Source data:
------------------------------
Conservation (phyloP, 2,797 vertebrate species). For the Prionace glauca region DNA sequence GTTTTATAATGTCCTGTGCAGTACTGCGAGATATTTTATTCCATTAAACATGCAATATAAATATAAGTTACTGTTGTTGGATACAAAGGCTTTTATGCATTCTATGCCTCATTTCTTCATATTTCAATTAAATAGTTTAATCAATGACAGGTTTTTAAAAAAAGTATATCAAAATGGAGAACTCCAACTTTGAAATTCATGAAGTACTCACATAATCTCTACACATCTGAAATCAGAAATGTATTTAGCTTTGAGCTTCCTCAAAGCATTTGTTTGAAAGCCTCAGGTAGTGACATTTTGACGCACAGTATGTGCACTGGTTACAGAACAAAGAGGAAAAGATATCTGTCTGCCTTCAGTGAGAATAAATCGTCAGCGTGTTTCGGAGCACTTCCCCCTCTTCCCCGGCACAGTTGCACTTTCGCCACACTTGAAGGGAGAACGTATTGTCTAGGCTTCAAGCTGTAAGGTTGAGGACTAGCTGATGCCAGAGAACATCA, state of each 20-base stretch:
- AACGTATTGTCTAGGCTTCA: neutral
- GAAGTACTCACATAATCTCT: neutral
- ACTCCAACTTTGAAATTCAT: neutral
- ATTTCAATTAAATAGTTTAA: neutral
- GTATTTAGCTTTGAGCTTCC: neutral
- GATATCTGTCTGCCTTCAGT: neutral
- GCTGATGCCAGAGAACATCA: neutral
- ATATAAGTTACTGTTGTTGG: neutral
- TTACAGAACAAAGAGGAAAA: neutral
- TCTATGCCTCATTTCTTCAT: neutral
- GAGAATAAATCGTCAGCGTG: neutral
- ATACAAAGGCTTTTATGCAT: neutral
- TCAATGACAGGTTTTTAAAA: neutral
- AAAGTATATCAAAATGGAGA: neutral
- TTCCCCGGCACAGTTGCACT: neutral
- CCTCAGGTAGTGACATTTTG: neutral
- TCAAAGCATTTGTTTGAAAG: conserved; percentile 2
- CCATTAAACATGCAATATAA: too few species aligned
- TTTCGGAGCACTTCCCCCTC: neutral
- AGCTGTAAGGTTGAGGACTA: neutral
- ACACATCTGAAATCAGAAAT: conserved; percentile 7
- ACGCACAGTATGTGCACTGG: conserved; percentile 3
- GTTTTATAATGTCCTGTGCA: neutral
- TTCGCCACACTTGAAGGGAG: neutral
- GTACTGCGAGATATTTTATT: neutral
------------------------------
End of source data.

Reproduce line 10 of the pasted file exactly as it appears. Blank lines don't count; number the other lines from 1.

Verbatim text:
- TTACAGAACAAAGAGGAAAA: neutral